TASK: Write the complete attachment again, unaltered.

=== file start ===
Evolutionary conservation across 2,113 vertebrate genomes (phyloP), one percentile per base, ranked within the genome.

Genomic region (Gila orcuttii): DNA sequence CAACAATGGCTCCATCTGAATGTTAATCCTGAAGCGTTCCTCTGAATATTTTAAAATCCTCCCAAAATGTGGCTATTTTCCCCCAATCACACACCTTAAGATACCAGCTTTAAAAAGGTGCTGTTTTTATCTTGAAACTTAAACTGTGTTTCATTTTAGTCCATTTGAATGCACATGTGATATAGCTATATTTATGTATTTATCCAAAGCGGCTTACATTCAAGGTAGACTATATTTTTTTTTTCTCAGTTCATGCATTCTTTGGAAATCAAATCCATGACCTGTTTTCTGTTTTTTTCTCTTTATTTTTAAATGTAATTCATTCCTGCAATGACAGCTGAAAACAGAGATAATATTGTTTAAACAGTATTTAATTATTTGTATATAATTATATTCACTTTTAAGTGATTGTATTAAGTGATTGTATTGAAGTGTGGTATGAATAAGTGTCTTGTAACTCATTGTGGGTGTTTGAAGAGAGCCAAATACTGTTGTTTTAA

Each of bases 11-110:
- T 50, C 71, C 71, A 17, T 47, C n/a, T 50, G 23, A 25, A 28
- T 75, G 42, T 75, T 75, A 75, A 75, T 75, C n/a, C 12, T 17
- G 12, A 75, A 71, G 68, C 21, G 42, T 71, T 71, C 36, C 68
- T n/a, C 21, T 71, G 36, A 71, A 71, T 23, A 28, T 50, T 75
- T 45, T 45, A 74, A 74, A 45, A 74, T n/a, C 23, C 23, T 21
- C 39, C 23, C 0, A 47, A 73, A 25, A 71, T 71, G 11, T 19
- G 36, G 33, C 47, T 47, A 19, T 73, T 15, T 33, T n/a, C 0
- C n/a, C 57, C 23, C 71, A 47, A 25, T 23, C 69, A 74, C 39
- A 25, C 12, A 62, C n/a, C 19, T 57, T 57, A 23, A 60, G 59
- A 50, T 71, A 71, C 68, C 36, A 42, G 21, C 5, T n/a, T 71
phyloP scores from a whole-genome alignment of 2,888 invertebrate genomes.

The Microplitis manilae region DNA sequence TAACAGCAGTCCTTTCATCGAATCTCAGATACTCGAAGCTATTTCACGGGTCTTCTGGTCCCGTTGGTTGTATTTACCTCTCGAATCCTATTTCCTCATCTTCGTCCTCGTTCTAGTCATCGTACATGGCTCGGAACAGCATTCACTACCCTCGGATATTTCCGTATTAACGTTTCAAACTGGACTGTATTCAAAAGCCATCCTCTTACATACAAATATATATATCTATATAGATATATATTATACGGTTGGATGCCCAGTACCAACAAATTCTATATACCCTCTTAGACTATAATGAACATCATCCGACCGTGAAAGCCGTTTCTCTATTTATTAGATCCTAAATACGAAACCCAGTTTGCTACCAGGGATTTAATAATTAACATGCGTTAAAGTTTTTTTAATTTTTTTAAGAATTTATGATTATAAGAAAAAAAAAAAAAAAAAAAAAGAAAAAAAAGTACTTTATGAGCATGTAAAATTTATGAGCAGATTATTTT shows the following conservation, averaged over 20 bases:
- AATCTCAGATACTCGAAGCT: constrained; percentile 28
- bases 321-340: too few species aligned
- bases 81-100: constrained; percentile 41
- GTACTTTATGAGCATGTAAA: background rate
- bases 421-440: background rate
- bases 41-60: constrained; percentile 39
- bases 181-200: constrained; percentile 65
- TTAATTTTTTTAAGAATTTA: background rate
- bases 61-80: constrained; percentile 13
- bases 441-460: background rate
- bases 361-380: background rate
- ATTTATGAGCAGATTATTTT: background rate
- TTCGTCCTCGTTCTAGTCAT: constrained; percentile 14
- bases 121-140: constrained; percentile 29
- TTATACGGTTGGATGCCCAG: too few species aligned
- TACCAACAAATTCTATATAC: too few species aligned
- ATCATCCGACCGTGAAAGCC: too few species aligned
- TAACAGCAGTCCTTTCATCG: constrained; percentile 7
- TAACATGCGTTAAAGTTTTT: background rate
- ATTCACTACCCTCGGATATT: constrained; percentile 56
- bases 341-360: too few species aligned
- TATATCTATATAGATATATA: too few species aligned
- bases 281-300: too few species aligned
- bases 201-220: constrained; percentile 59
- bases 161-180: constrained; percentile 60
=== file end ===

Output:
Evolutionary conservation across 2,113 vertebrate genomes (phyloP), one percentile per base, ranked within the genome.

Genomic region (Gila orcuttii): DNA sequence CAACAATGGCTCCATCTGAATGTTAATCCTGAAGCGTTCCTCTGAATATTTTAAAATCCTCCCAAAATGTGGCTATTTTCCCCCAATCACACACCTTAAGATACCAGCTTTAAAAAGGTGCTGTTTTTATCTTGAAACTTAAACTGTGTTTCATTTTAGTCCATTTGAATGCACATGTGATATAGCTATATTTATGTATTTATCCAAAGCGGCTTACATTCAAGGTAGACTATATTTTTTTTTTCTCAGTTCATGCATTCTTTGGAAATCAAATCCATGACCTGTTTTCTGTTTTTTTCTCTTTATTTTTAAATGTAATTCATTCCTGCAATGACAGCTGAAAACAGAGATAATATTGTTTAAACAGTATTTAATTATTTGTATATAATTATATTCACTTTTAAGTGATTGTATTAAGTGATTGTATTGAAGTGTGGTATGAATAAGTGTCTTGTAACTCATTGTGGGTGTTTGAAGAGAGCCAAATACTGTTGTTTTAA

Each of bases 11-110:
- T 50, C 71, C 71, A 17, T 47, C n/a, T 50, G 23, A 25, A 28
- T 75, G 42, T 75, T 75, A 75, A 75, T 75, C n/a, C 12, T 17
- G 12, A 75, A 71, G 68, C 21, G 42, T 71, T 71, C 36, C 68
- T n/a, C 21, T 71, G 36, A 71, A 71, T 23, A 28, T 50, T 75
- T 45, T 45, A 74, A 74, A 45, A 74, T n/a, C 23, C 23, T 21
- C 39, C 23, C 0, A 47, A 73, A 25, A 71, T 71, G 11, T 19
- G 36, G 33, C 47, T 47, A 19, T 73, T 15, T 33, T n/a, C 0
- C n/a, C 57, C 23, C 71, A 47, A 25, T 23, C 69, A 74, C 39
- A 25, C 12, A 62, C n/a, C 19, T 57, T 57, A 23, A 60, G 59
- A 50, T 71, A 71, C 68, C 36, A 42, G 21, C 5, T n/a, T 71
phyloP scores from a whole-genome alignment of 2,888 invertebrate genomes.

The Microplitis manilae region DNA sequence TAACAGCAGTCCTTTCATCGAATCTCAGATACTCGAAGCTATTTCACGGGTCTTCTGGTCCCGTTGGTTGTATTTACCTCTCGAATCCTATTTCCTCATCTTCGTCCTCGTTCTAGTCATCGTACATGGCTCGGAACAGCATTCACTACCCTCGGATATTTCCGTATTAACGTTTCAAACTGGACTGTATTCAAAAGCCATCCTCTTACATACAAATATATATATCTATATAGATATATATTATACGGTTGGATGCCCAGTACCAACAAATTCTATATACCCTCTTAGACTATAATGAACATCATCCGACCGTGAAAGCCGTTTCTCTATTTATTAGATCCTAAATACGAAACCCAGTTTGCTACCAGGGATTTAATAATTAACATGCGTTAAAGTTTTTTTAATTTTTTTAAGAATTTATGATTATAAGAAAAAAAAAAAAAAAAAAAAAGAAAAAAAAGTACTTTATGAGCATGTAAAATTTATGAGCAGATTATTTT shows the following conservation, averaged over 20 bases:
- AATCTCAGATACTCGAAGCT: constrained; percentile 28
- bases 321-340: too few species aligned
- bases 81-100: constrained; percentile 41
- GTACTTTATGAGCATGTAAA: background rate
- bases 421-440: background rate
- bases 41-60: constrained; percentile 39
- bases 181-200: constrained; percentile 65
- TTAATTTTTTTAAGAATTTA: background rate
- bases 61-80: constrained; percentile 13
- bases 441-460: background rate
- bases 361-380: background rate
- ATTTATGAGCAGATTATTTT: background rate
- TTCGTCCTCGTTCTAGTCAT: constrained; percentile 14
- bases 121-140: constrained; percentile 29
- TTATACGGTTGGATGCCCAG: too few species aligned
- TACCAACAAATTCTATATAC: too few species aligned
- ATCATCCGACCGTGAAAGCC: too few species aligned
- TAACAGCAGTCCTTTCATCG: constrained; percentile 7
- TAACATGCGTTAAAGTTTTT: background rate
- ATTCACTACCCTCGGATATT: constrained; percentile 56
- bases 341-360: too few species aligned
- TATATCTATATAGATATATA: too few species aligned
- bases 281-300: too few species aligned
- bases 201-220: constrained; percentile 59
- bases 161-180: constrained; percentile 60